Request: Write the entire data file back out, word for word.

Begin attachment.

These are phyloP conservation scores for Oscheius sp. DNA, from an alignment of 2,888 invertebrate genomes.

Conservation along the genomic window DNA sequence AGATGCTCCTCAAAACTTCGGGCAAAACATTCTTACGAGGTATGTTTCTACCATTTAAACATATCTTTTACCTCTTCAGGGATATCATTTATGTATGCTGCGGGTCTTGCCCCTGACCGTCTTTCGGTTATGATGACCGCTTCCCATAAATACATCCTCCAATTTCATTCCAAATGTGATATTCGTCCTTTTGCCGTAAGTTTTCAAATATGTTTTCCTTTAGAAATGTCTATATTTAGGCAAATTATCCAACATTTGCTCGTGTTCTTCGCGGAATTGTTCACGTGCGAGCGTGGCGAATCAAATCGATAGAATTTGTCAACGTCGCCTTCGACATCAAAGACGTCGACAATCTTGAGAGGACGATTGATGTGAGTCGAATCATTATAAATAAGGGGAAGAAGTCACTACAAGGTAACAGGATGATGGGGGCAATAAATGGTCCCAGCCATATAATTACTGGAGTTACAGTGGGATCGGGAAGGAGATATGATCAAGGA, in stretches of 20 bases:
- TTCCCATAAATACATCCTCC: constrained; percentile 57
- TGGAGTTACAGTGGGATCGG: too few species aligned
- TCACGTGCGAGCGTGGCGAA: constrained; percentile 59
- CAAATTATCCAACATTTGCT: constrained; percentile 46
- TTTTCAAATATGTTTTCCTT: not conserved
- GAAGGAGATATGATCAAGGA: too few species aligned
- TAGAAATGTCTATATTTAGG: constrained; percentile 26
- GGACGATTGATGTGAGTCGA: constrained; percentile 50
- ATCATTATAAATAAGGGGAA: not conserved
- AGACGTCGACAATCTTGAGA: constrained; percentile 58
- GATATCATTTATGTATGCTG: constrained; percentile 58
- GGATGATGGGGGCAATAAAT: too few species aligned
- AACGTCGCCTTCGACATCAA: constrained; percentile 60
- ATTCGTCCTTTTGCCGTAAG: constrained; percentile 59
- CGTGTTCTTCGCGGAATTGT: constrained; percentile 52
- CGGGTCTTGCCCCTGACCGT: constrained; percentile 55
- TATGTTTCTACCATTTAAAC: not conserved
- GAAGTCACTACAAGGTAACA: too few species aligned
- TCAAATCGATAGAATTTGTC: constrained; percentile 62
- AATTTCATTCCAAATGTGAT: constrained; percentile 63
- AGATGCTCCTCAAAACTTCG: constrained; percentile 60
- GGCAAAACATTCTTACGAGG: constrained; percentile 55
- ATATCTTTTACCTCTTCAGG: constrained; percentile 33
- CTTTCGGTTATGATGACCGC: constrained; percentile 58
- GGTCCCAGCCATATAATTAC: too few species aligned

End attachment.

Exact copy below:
These are phyloP conservation scores for Oscheius sp. DNA, from an alignment of 2,888 invertebrate genomes.

Conservation along the genomic window DNA sequence AGATGCTCCTCAAAACTTCGGGCAAAACATTCTTACGAGGTATGTTTCTACCATTTAAACATATCTTTTACCTCTTCAGGGATATCATTTATGTATGCTGCGGGTCTTGCCCCTGACCGTCTTTCGGTTATGATGACCGCTTCCCATAAATACATCCTCCAATTTCATTCCAAATGTGATATTCGTCCTTTTGCCGTAAGTTTTCAAATATGTTTTCCTTTAGAAATGTCTATATTTAGGCAAATTATCCAACATTTGCTCGTGTTCTTCGCGGAATTGTTCACGTGCGAGCGTGGCGAATCAAATCGATAGAATTTGTCAACGTCGCCTTCGACATCAAAGACGTCGACAATCTTGAGAGGACGATTGATGTGAGTCGAATCATTATAAATAAGGGGAAGAAGTCACTACAAGGTAACAGGATGATGGGGGCAATAAATGGTCCCAGCCATATAATTACTGGAGTTACAGTGGGATCGGGAAGGAGATATGATCAAGGA, in stretches of 20 bases:
- TTCCCATAAATACATCCTCC: constrained; percentile 57
- TGGAGTTACAGTGGGATCGG: too few species aligned
- TCACGTGCGAGCGTGGCGAA: constrained; percentile 59
- CAAATTATCCAACATTTGCT: constrained; percentile 46
- TTTTCAAATATGTTTTCCTT: not conserved
- GAAGGAGATATGATCAAGGA: too few species aligned
- TAGAAATGTCTATATTTAGG: constrained; percentile 26
- GGACGATTGATGTGAGTCGA: constrained; percentile 50
- ATCATTATAAATAAGGGGAA: not conserved
- AGACGTCGACAATCTTGAGA: constrained; percentile 58
- GATATCATTTATGTATGCTG: constrained; percentile 58
- GGATGATGGGGGCAATAAAT: too few species aligned
- AACGTCGCCTTCGACATCAA: constrained; percentile 60
- ATTCGTCCTTTTGCCGTAAG: constrained; percentile 59
- CGTGTTCTTCGCGGAATTGT: constrained; percentile 52
- CGGGTCTTGCCCCTGACCGT: constrained; percentile 55
- TATGTTTCTACCATTTAAAC: not conserved
- GAAGTCACTACAAGGTAACA: too few species aligned
- TCAAATCGATAGAATTTGTC: constrained; percentile 62
- AATTTCATTCCAAATGTGAT: constrained; percentile 63
- AGATGCTCCTCAAAACTTCG: constrained; percentile 60
- GGCAAAACATTCTTACGAGG: constrained; percentile 55
- ATATCTTTTACCTCTTCAGG: constrained; percentile 33
- CTTTCGGTTATGATGACCGC: constrained; percentile 58
- GGTCCCAGCCATATAATTAC: too few species aligned